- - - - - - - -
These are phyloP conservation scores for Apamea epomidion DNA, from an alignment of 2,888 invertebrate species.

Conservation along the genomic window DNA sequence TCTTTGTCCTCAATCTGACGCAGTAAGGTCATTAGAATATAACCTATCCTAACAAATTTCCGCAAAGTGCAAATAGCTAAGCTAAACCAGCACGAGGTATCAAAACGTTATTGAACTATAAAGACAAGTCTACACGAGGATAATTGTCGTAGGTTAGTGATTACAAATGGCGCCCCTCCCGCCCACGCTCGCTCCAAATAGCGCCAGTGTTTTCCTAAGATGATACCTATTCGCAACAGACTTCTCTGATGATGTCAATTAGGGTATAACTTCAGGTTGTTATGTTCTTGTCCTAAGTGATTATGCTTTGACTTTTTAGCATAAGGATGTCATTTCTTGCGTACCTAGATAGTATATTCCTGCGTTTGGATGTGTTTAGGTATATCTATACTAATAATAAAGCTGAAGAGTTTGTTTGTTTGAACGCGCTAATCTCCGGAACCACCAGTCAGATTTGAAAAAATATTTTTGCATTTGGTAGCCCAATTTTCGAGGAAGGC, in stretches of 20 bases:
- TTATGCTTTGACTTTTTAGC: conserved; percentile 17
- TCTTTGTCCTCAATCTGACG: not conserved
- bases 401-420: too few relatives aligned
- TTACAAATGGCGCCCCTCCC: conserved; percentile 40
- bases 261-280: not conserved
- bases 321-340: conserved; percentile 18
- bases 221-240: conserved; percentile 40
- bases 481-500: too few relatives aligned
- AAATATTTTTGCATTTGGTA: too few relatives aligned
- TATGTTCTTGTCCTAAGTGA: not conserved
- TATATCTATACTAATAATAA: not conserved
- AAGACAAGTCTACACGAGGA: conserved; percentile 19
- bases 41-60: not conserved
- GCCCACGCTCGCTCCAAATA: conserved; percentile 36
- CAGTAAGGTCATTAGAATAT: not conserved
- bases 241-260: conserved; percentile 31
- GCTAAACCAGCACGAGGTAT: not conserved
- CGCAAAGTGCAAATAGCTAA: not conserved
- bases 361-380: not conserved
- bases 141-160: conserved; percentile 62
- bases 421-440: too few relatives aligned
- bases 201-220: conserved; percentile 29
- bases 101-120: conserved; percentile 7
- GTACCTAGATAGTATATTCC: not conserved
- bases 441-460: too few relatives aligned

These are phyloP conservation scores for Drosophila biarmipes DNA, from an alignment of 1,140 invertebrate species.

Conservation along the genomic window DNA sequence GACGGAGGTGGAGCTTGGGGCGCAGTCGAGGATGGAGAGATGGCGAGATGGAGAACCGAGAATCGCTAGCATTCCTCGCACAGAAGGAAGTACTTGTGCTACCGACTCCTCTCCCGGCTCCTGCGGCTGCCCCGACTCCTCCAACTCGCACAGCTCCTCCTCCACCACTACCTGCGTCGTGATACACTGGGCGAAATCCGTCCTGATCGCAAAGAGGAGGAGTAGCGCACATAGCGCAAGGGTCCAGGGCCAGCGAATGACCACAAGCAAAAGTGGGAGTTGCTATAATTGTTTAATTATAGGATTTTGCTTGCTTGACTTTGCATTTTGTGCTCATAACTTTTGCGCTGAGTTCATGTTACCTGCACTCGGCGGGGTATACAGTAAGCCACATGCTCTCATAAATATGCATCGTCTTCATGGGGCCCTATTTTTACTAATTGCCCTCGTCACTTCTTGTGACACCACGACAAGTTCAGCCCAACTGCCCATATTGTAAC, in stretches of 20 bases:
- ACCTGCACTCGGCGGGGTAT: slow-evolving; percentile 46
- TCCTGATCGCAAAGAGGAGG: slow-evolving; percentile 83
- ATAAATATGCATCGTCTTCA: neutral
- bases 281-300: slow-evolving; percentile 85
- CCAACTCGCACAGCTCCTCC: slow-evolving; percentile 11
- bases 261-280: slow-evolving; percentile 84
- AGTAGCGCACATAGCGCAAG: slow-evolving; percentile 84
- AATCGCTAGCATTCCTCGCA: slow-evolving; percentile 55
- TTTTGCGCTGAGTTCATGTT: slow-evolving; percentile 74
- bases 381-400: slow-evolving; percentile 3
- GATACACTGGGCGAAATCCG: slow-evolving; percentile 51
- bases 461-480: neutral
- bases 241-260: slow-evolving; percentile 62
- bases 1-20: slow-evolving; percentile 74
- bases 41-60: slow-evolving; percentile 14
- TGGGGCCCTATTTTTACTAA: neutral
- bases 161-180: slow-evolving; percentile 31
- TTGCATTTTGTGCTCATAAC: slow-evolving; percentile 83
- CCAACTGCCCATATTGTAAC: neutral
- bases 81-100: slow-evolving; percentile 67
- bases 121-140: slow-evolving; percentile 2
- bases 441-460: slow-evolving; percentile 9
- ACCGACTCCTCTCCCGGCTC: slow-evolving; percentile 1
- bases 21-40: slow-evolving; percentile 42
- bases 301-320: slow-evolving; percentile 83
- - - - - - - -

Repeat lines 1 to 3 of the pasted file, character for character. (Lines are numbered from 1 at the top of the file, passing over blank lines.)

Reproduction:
These are phyloP conservation scores for Apamea epomidion DNA, from an alignment of 2,888 invertebrate species.

Conservation along the genomic window DNA sequence TCTTTGTCCTCAATCTGACGCAGTAAGGTCATTAGAATATAACCTATCCTAACAAATTTCCGCAAAGTGCAAATAGCTAAGCTAAACCAGCACGAGGTATCAAAACGTTATTGAACTATAAAGACAAGTCTACACGAGGATAATTGTCGTAGGTTAGTGATTACAAATGGCGCCCCTCCCGCCCACGCTCGCTCCAAATAGCGCCAGTGTTTTCCTAAGATGATACCTATTCGCAACAGACTTCTCTGATGATGTCAATTAGGGTATAACTTCAGGTTGTTATGTTCTTGTCCTAAGTGATTATGCTTTGACTTTTTAGCATAAGGATGTCATTTCTTGCGTACCTAGATAGTATATTCCTGCGTTTGGATGTGTTTAGGTATATCTATACTAATAATAAAGCTGAAGAGTTTGTTTGTTTGAACGCGCTAATCTCCGGAACCACCAGTCAGATTTGAAAAAATATTTTTGCATTTGGTAGCCCAATTTTCGAGGAAGGC, in stretches of 20 bases:
- TTATGCTTTGACTTTTTAGC: conserved; percentile 17